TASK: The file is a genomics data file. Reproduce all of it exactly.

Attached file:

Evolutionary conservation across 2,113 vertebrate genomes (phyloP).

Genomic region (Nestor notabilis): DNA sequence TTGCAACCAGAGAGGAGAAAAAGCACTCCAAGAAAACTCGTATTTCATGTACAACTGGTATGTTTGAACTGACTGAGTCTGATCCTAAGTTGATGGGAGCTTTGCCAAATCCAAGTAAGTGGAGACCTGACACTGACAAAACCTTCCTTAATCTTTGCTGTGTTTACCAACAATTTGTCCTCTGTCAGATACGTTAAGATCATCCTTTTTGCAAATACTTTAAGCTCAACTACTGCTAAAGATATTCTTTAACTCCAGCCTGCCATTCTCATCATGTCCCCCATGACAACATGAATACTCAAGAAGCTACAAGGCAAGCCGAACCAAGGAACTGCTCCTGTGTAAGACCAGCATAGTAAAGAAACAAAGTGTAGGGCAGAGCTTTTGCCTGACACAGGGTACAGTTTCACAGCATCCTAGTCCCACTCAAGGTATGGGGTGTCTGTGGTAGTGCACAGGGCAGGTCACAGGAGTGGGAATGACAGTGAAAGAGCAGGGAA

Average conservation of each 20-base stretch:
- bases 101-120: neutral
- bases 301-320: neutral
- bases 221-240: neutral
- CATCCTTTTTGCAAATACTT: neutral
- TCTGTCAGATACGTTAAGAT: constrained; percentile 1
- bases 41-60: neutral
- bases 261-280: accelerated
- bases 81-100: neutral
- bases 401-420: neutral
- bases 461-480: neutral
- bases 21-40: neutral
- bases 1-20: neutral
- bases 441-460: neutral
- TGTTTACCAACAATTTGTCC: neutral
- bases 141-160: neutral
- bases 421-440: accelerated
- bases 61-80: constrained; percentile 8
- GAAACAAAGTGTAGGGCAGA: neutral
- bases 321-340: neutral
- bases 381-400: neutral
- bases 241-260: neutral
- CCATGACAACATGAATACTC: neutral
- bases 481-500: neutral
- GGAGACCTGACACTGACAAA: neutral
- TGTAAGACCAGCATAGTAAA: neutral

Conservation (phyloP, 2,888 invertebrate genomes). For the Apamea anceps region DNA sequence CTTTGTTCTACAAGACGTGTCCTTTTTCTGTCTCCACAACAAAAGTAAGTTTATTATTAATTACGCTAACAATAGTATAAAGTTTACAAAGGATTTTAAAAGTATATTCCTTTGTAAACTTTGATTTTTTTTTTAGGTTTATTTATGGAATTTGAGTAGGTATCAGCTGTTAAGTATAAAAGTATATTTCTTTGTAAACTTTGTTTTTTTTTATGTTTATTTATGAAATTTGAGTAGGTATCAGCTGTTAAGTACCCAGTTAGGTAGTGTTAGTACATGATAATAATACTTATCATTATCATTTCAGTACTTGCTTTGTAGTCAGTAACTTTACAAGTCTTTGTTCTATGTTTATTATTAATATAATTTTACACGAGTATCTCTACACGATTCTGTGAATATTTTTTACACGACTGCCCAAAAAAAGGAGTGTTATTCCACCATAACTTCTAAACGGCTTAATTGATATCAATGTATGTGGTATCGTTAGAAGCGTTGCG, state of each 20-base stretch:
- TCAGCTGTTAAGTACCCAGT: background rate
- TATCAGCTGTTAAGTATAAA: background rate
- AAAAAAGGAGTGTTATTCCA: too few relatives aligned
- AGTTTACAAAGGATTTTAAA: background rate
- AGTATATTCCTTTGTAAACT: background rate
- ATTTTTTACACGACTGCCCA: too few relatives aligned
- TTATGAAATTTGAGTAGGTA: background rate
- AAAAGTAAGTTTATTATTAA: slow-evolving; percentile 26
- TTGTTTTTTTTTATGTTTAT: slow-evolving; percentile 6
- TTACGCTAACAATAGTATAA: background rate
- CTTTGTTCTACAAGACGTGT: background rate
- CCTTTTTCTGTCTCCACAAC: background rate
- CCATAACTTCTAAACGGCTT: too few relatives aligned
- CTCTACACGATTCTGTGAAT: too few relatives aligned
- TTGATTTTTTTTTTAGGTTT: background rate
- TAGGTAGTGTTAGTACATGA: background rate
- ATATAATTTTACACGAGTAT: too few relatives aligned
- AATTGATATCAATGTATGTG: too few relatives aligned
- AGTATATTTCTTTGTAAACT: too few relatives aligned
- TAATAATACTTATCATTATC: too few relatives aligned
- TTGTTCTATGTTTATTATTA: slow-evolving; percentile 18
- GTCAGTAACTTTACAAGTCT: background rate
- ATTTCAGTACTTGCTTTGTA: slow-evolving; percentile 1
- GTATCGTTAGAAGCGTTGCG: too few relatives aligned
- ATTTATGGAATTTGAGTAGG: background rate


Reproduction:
Evolutionary conservation across 2,113 vertebrate genomes (phyloP).

Genomic region (Nestor notabilis): DNA sequence TTGCAACCAGAGAGGAGAAAAAGCACTCCAAGAAAACTCGTATTTCATGTACAACTGGTATGTTTGAACTGACTGAGTCTGATCCTAAGTTGATGGGAGCTTTGCCAAATCCAAGTAAGTGGAGACCTGACACTGACAAAACCTTCCTTAATCTTTGCTGTGTTTACCAACAATTTGTCCTCTGTCAGATACGTTAAGATCATCCTTTTTGCAAATACTTTAAGCTCAACTACTGCTAAAGATATTCTTTAACTCCAGCCTGCCATTCTCATCATGTCCCCCATGACAACATGAATACTCAAGAAGCTACAAGGCAAGCCGAACCAAGGAACTGCTCCTGTGTAAGACCAGCATAGTAAAGAAACAAAGTGTAGGGCAGAGCTTTTGCCTGACACAGGGTACAGTTTCACAGCATCCTAGTCCCACTCAAGGTATGGGGTGTCTGTGGTAGTGCACAGGGCAGGTCACAGGAGTGGGAATGACAGTGAAAGAGCAGGGAA

Average conservation of each 20-base stretch:
- bases 101-120: neutral
- bases 301-320: neutral
- bases 221-240: neutral
- CATCCTTTTTGCAAATACTT: neutral
- TCTGTCAGATACGTTAAGAT: constrained; percentile 1
- bases 41-60: neutral
- bases 261-280: accelerated
- bases 81-100: neutral
- bases 401-420: neutral
- bases 461-480: neutral
- bases 21-40: neutral
- bases 1-20: neutral
- bases 441-460: neutral
- TGTTTACCAACAATTTGTCC: neutral
- bases 141-160: neutral
- bases 421-440: accelerated
- bases 61-80: constrained; percentile 8
- GAAACAAAGTGTAGGGCAGA: neutral
- bases 321-340: neutral
- bases 381-400: neutral
- bases 241-260: neutral
- CCATGACAACATGAATACTC: neutral
- bases 481-500: neutral
- GGAGACCTGACACTGACAAA: neutral
- TGTAAGACCAGCATAGTAAA: neutral

Conservation (phyloP, 2,888 invertebrate genomes). For the Apamea anceps region DNA sequence CTTTGTTCTACAAGACGTGTCCTTTTTCTGTCTCCACAACAAAAGTAAGTTTATTATTAATTACGCTAACAATAGTATAAAGTTTACAAAGGATTTTAAAAGTATATTCCTTTGTAAACTTTGATTTTTTTTTTAGGTTTATTTATGGAATTTGAGTAGGTATCAGCTGTTAAGTATAAAAGTATATTTCTTTGTAAACTTTGTTTTTTTTTATGTTTATTTATGAAATTTGAGTAGGTATCAGCTGTTAAGTACCCAGTTAGGTAGTGTTAGTACATGATAATAATACTTATCATTATCATTTCAGTACTTGCTTTGTAGTCAGTAACTTTACAAGTCTTTGTTCTATGTTTATTATTAATATAATTTTACACGAGTATCTCTACACGATTCTGTGAATATTTTTTACACGACTGCCCAAAAAAAGGAGTGTTATTCCACCATAACTTCTAAACGGCTTAATTGATATCAATGTATGTGGTATCGTTAGAAGCGTTGCG, state of each 20-base stretch:
- TCAGCTGTTAAGTACCCAGT: background rate
- TATCAGCTGTTAAGTATAAA: background rate
- AAAAAAGGAGTGTTATTCCA: too few relatives aligned
- AGTTTACAAAGGATTTTAAA: background rate
- AGTATATTCCTTTGTAAACT: background rate
- ATTTTTTACACGACTGCCCA: too few relatives aligned
- TTATGAAATTTGAGTAGGTA: background rate
- AAAAGTAAGTTTATTATTAA: slow-evolving; percentile 26
- TTGTTTTTTTTTATGTTTAT: slow-evolving; percentile 6
- TTACGCTAACAATAGTATAA: background rate
- CTTTGTTCTACAAGACGTGT: background rate
- CCTTTTTCTGTCTCCACAAC: background rate
- CCATAACTTCTAAACGGCTT: too few relatives aligned
- CTCTACACGATTCTGTGAAT: too few relatives aligned
- TTGATTTTTTTTTTAGGTTT: background rate
- TAGGTAGTGTTAGTACATGA: background rate
- ATATAATTTTACACGAGTAT: too few relatives aligned
- AATTGATATCAATGTATGTG: too few relatives aligned
- AGTATATTTCTTTGTAAACT: too few relatives aligned
- TAATAATACTTATCATTATC: too few relatives aligned
- TTGTTCTATGTTTATTATTA: slow-evolving; percentile 18
- GTCAGTAACTTTACAAGTCT: background rate
- ATTTCAGTACTTGCTTTGTA: slow-evolving; percentile 1
- GTATCGTTAGAAGCGTTGCG: too few relatives aligned
- ATTTATGGAATTTGAGTAGG: background rate